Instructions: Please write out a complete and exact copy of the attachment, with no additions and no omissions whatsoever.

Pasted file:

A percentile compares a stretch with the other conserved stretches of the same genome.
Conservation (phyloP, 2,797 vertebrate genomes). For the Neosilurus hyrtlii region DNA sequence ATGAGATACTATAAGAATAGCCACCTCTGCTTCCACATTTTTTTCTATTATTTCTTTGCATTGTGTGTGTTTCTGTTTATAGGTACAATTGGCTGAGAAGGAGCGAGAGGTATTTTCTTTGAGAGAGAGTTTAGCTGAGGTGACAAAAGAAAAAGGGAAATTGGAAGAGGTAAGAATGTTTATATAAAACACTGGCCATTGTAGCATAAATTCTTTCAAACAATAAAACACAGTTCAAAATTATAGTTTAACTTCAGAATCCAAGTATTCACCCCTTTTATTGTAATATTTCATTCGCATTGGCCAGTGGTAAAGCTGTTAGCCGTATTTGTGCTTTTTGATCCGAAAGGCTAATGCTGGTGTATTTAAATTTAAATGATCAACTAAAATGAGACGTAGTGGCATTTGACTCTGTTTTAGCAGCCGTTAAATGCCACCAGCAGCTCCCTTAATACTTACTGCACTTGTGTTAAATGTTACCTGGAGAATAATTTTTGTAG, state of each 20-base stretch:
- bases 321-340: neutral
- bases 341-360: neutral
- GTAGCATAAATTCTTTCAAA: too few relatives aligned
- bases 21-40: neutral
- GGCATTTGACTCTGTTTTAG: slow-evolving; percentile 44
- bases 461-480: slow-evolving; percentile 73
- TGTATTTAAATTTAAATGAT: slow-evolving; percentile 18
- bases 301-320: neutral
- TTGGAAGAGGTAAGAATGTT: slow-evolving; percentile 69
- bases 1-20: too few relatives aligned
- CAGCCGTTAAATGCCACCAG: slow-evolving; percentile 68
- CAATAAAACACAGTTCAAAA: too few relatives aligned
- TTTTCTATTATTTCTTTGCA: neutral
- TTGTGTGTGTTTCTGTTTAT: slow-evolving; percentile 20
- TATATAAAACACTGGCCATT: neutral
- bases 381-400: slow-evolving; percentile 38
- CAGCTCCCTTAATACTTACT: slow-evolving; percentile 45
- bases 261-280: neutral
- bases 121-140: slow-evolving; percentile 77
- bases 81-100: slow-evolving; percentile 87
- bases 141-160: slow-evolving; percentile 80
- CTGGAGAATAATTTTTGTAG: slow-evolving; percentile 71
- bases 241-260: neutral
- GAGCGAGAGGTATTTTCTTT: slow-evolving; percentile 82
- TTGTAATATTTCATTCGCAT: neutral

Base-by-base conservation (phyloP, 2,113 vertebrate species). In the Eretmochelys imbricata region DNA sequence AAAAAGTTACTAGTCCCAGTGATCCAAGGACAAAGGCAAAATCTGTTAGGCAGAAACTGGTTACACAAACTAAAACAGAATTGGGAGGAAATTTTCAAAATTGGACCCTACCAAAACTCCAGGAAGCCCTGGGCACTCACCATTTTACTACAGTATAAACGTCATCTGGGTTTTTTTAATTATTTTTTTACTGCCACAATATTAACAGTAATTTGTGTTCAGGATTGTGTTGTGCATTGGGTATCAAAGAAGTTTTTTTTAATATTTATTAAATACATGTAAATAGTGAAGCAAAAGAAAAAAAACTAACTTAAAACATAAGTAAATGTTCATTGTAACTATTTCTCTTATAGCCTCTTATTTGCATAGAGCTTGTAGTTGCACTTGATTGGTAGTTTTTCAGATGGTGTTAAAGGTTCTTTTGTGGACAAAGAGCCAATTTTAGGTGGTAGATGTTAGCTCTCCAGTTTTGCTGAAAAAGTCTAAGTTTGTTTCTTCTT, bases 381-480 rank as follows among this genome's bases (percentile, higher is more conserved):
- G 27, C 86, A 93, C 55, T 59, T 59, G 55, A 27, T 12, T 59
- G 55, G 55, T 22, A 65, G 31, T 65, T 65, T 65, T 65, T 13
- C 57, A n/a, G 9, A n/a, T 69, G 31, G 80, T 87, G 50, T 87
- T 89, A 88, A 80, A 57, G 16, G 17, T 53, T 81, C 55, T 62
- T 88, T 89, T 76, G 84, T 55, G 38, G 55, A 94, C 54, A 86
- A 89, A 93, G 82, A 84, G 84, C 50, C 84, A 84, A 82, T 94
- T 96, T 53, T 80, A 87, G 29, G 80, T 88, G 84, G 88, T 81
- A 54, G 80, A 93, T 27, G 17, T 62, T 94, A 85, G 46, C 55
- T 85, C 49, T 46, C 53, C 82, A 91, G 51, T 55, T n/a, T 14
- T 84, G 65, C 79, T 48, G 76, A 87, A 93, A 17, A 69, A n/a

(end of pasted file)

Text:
A percentile compares a stretch with the other conserved stretches of the same genome.
Conservation (phyloP, 2,797 vertebrate genomes). For the Neosilurus hyrtlii region DNA sequence ATGAGATACTATAAGAATAGCCACCTCTGCTTCCACATTTTTTTCTATTATTTCTTTGCATTGTGTGTGTTTCTGTTTATAGGTACAATTGGCTGAGAAGGAGCGAGAGGTATTTTCTTTGAGAGAGAGTTTAGCTGAGGTGACAAAAGAAAAAGGGAAATTGGAAGAGGTAAGAATGTTTATATAAAACACTGGCCATTGTAGCATAAATTCTTTCAAACAATAAAACACAGTTCAAAATTATAGTTTAACTTCAGAATCCAAGTATTCACCCCTTTTATTGTAATATTTCATTCGCATTGGCCAGTGGTAAAGCTGTTAGCCGTATTTGTGCTTTTTGATCCGAAAGGCTAATGCTGGTGTATTTAAATTTAAATGATCAACTAAAATGAGACGTAGTGGCATTTGACTCTGTTTTAGCAGCCGTTAAATGCCACCAGCAGCTCCCTTAATACTTACTGCACTTGTGTTAAATGTTACCTGGAGAATAATTTTTGTAG, state of each 20-base stretch:
- bases 321-340: neutral
- bases 341-360: neutral
- GTAGCATAAATTCTTTCAAA: too few relatives aligned
- bases 21-40: neutral
- GGCATTTGACTCTGTTTTAG: slow-evolving; percentile 44
- bases 461-480: slow-evolving; percentile 73
- TGTATTTAAATTTAAATGAT: slow-evolving; percentile 18
- bases 301-320: neutral
- TTGGAAGAGGTAAGAATGTT: slow-evolving; percentile 69
- bases 1-20: too few relatives aligned
- CAGCCGTTAAATGCCACCAG: slow-evolving; percentile 68
- CAATAAAACACAGTTCAAAA: too few relatives aligned
- TTTTCTATTATTTCTTTGCA: neutral
- TTGTGTGTGTTTCTGTTTAT: slow-evolving; percentile 20
- TATATAAAACACTGGCCATT: neutral
- bases 381-400: slow-evolving; percentile 38
- CAGCTCCCTTAATACTTACT: slow-evolving; percentile 45
- bases 261-280: neutral
- bases 121-140: slow-evolving; percentile 77
- bases 81-100: slow-evolving; percentile 87
- bases 141-160: slow-evolving; percentile 80
- CTGGAGAATAATTTTTGTAG: slow-evolving; percentile 71
- bases 241-260: neutral
- GAGCGAGAGGTATTTTCTTT: slow-evolving; percentile 82
- TTGTAATATTTCATTCGCAT: neutral

Base-by-base conservation (phyloP, 2,113 vertebrate species). In the Eretmochelys imbricata region DNA sequence AAAAAGTTACTAGTCCCAGTGATCCAAGGACAAAGGCAAAATCTGTTAGGCAGAAACTGGTTACACAAACTAAAACAGAATTGGGAGGAAATTTTCAAAATTGGACCCTACCAAAACTCCAGGAAGCCCTGGGCACTCACCATTTTACTACAGTATAAACGTCATCTGGGTTTTTTTAATTATTTTTTTACTGCCACAATATTAACAGTAATTTGTGTTCAGGATTGTGTTGTGCATTGGGTATCAAAGAAGTTTTTTTTAATATTTATTAAATACATGTAAATAGTGAAGCAAAAGAAAAAAAACTAACTTAAAACATAAGTAAATGTTCATTGTAACTATTTCTCTTATAGCCTCTTATTTGCATAGAGCTTGTAGTTGCACTTGATTGGTAGTTTTTCAGATGGTGTTAAAGGTTCTTTTGTGGACAAAGAGCCAATTTTAGGTGGTAGATGTTAGCTCTCCAGTTTTGCTGAAAAAGTCTAAGTTTGTTTCTTCTT, bases 381-480 rank as follows among this genome's bases (percentile, higher is more conserved):
- G 27, C 86, A 93, C 55, T 59, T 59, G 55, A 27, T 12, T 59
- G 55, G 55, T 22, A 65, G 31, T 65, T 65, T 65, T 65, T 13
- C 57, A n/a, G 9, A n/a, T 69, G 31, G 80, T 87, G 50, T 87
- T 89, A 88, A 80, A 57, G 16, G 17, T 53, T 81, C 55, T 62
- T 88, T 89, T 76, G 84, T 55, G 38, G 55, A 94, C 54, A 86
- A 89, A 93, G 82, A 84, G 84, C 50, C 84, A 84, A 82, T 94
- T 96, T 53, T 80, A 87, G 29, G 80, T 88, G 84, G 88, T 81
- A 54, G 80, A 93, T 27, G 17, T 62, T 94, A 85, G 46, C 55
- T 85, C 49, T 46, C 53, C 82, A 91, G 51, T 55, T n/a, T 14
- T 84, G 65, C 79, T 48, G 76, A 87, A 93, A 17, A 69, A n/a